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Why Amazon buying Eero feels so disappointing

Why Amazon buying Eero feels so disappointing


Consternation, concern, and exhaustion

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Photo by Dan Seifert / The Verge

Amazon sure does love surprises. The original Echo came as a bolt out of the blue and even after the business was well established, the company just last September saw fit to unveil literally dozens of new Alexa products and features to an unsuspecting world. Last night’s announcement that Amazon intends to acquire the Eero mesh routing company was another surprise, but the out-of-nowhere nature of it shouldn’t have surprised anybody. That’s how Amazon does things.

Amazon’s stated reason for buying Eero is about what you’d expect: “We have a shared vision that the smart home experience can get even easier, and we’re committed to continue innovating on behalf of customers,” wrote SVP Dave Limp in the press release. Wi-Fi is crappy in most homes and crappy Wi-Fi means crappy performance for smart home gadgets. Amazon needs smart home gadgets to work well.

Maybe Eero’s mesh network could be built-in to future Echoes. Maybe future Eeros could get microphones built into them. Maybe Amazon will hug Eero so tightly it will die or maybe Amazon will let it live as an independent unit, much like Ring. Maybe Eero Plus — which includes a VPN and anti-malware and even a subscription to a password manager — would get bundled for free into an Amazon Prime subscription.

Maybe it’s because Amazon’s upside is so obvious, but all everybody is talking about is customer downside

There’s a lot you could speculate on — and in reply to emailed questions Amazon itself refused to speculate (or, for the record, to comment on the terms of the deal beyond noting every Eero employee would be receiving an offer from Amazon). Still, though, you can see a lot of possibilities when you apply Amazon’s vast resources to a scrappy little company like Eero.

But this time, the surprise might be on Amazon. The first reaction from people who know and love Eero wasn’t speculating on any of those possibilities. Instead, the overwhelming reactions were consternation, concern, and exhaustion.

Consternation. Specifically that an independent company was once again snapped up by one of the big tech giants. We all feel trapped — or maybe captured — by the various ecosystems we live in. We all use excellent products every day made by behemoth companies, but increasingly only made by those companies. iPhone or Android, Chrome or Safari, Surface or Mac, Windows or Chrome OS, and even Facebook or Twitter: all, in one way or another, come from one of the big guys.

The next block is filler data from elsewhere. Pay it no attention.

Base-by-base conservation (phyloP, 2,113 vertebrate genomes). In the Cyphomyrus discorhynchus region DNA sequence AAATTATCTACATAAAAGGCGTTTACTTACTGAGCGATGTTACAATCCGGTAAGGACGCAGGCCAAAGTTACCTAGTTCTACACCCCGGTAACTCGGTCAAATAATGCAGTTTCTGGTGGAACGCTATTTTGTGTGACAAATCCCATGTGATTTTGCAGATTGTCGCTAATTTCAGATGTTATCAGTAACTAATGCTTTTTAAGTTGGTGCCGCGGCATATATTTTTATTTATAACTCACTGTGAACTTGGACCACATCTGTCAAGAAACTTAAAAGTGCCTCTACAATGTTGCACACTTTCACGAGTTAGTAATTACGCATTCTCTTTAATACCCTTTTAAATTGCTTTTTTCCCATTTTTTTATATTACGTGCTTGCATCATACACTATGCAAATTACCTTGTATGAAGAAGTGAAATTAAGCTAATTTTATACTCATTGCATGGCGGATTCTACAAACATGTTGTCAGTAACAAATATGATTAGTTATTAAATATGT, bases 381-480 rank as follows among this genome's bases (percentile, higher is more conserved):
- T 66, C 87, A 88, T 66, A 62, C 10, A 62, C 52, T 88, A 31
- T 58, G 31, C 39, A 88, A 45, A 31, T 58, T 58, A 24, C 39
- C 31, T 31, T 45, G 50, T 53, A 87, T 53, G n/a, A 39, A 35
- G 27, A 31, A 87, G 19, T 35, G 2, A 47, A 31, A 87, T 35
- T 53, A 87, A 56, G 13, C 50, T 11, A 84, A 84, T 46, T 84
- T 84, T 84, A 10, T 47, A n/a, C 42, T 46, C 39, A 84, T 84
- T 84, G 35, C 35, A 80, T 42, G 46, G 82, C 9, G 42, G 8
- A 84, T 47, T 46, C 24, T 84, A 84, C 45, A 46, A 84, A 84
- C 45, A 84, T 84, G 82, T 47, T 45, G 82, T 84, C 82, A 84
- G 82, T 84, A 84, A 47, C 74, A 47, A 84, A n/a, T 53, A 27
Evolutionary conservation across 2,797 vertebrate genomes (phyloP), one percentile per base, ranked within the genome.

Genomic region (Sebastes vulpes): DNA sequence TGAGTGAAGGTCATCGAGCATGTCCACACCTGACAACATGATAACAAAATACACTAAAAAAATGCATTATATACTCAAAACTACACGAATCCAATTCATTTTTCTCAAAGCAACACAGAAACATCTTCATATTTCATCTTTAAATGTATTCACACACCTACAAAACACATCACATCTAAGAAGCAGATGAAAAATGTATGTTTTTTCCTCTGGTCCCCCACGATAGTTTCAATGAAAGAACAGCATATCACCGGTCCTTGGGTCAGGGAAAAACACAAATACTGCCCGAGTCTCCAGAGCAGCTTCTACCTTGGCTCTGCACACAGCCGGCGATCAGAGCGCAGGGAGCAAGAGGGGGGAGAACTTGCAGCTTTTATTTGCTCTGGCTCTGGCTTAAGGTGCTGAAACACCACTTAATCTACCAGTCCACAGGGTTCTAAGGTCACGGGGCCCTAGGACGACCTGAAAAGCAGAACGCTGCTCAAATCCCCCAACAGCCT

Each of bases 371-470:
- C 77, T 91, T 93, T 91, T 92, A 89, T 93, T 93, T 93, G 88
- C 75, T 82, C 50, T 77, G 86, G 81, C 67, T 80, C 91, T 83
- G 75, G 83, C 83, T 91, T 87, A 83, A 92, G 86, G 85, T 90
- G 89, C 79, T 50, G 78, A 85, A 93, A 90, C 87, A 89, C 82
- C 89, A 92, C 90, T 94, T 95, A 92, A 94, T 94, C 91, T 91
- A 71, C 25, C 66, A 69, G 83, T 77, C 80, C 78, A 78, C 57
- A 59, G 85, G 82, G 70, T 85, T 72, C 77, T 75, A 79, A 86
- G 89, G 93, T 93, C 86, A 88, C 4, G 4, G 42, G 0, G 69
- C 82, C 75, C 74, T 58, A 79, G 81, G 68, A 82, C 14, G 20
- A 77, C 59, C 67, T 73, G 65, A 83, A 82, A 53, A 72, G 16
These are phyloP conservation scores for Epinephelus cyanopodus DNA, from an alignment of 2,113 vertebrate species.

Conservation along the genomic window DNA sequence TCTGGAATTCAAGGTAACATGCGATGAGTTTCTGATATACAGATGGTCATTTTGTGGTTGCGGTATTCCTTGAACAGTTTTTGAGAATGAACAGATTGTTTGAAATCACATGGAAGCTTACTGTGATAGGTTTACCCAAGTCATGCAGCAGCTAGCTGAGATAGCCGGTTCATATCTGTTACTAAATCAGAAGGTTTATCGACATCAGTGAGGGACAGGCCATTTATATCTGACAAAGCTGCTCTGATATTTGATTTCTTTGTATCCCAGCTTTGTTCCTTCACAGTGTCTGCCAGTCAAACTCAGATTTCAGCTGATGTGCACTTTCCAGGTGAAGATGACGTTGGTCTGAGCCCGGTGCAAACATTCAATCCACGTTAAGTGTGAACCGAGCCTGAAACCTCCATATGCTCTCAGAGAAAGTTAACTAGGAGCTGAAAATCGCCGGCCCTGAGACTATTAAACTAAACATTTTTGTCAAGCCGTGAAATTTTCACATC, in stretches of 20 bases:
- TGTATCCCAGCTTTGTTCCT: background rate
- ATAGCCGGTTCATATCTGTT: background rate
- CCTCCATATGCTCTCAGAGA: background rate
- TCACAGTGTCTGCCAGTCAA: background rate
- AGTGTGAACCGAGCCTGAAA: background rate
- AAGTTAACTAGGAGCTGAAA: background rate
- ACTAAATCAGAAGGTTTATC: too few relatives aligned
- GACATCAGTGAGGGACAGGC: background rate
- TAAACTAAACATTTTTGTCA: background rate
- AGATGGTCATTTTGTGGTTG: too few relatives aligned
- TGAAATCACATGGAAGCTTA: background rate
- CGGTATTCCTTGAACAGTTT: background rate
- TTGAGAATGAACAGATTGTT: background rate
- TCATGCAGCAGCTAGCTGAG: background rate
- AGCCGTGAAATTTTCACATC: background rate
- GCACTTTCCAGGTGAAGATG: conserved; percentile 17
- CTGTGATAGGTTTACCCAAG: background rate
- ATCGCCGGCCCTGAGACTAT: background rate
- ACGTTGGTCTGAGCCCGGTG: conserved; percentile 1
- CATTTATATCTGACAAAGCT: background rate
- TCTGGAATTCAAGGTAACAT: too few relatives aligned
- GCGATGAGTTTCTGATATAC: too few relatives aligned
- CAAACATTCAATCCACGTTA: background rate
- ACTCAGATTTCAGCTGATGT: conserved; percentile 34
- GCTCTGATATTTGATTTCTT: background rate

Eero was different. It was a tiny little company that made a great little product. Something simple, elegant, and reliable. Would it have been too much to ask that it stay independent? Perhaps, but we don’t know Eero’s financial situation. But it’s getting harder to find independent hardware startups that can scale up to something big without getting bought.

Concern. Over data privacy, of course. You can’t turn on a screen anymore without wondering who is profiting from what your eyeballs are seeing. Eero didn’t really participate in that and Amazon does. So it’s assumed that nothing good can come of Amazon getting yet another potential treasure trove of personal data.

And it could absolutely be a treasure trove. Short of handing over the PIN for your phone or the password to your Snapchat account, there’s not a much more intimate set of information about you than what your Wi-Fi router knows. It knows when you’re home and when you’re away. It can suss out what websites you visit (before the SSL kicks in, anyway) and how many movies you’re streaming.

Now, Eero doesn’t collect that information. It specifically says so in an easy-to-read help page. (Oh, making such policies easy to read is another reason that we’re sad to see Eero get snapped up by a company that probably has much more loquacious lawyers.) I asked Amazon what it plans to do with the data Eero routers could potentially gather, and the company tells me it has no plans to change Eero’s privacy policy.

But as we’ve learned: plans change. And even if Amazon sticks to an ironclad promise, that doesn’t mean there aren’t other, more sideways ways for Amazon to utilize what Eero might know about you. A quick perusal through Eero’s app reveals that it pretty much knows the make and model of every gadget that I own. That’s potentially valuable information to a company that sells gadgets, no?

Does Amazon need that information to figure out what gadgets to sell or produce? Maybe, or maybe not. It seems like having Alexa in your house is more than enough for Amazon to gather all sorts of information about your habits, anyway. But years down the road when management changes, will it be hard for those new managers to remember why they kept Eero’s privacy policy and resist quietly updating the terms of service? You can’t help but worry about it.

And so: Exhaustion. It’s exhausting thinking about how rapacious big companies are when it comes to our data. It’s exhausting to think about how difficult it is for independent companies to stay independent. Amazon buying Eero just feels different after we’ve spent the past three years realizing just how much control all these tech giants have over our lives.

But if you want to lessen that control, what are you going to do? Buy a Netgear Orbi? Sorry, that’s getting Alexa too.